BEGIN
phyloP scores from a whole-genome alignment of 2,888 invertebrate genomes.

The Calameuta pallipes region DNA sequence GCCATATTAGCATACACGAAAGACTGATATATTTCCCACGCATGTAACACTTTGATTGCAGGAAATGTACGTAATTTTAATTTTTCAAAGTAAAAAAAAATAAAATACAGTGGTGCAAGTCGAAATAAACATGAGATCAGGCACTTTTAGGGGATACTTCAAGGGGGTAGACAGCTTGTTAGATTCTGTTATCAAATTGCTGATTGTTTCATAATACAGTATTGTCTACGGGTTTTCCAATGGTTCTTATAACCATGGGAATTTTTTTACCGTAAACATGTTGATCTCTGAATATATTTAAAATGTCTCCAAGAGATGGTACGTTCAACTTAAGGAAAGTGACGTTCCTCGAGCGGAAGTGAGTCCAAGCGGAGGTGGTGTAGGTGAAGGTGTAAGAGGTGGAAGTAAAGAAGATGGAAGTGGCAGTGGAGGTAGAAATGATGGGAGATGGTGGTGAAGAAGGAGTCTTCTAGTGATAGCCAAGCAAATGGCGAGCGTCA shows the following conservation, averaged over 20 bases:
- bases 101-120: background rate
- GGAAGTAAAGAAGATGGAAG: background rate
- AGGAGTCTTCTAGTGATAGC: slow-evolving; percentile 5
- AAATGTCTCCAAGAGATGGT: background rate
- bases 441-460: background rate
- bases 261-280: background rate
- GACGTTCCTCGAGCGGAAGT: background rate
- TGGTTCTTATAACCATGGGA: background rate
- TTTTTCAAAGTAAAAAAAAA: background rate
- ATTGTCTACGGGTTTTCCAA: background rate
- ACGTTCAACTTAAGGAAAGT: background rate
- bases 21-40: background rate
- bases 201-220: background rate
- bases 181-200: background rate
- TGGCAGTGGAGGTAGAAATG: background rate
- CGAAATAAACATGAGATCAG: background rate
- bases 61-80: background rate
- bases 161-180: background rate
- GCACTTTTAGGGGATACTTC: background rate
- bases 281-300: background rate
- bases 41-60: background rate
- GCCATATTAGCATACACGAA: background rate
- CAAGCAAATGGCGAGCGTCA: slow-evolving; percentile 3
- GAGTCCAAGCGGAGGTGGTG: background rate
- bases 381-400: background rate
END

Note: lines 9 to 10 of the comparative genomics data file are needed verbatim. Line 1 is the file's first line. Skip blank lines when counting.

- GACGTTCCTCGAGCGGAAGT: background rate
- TGGTTCTTATAACCATGGGA: background rate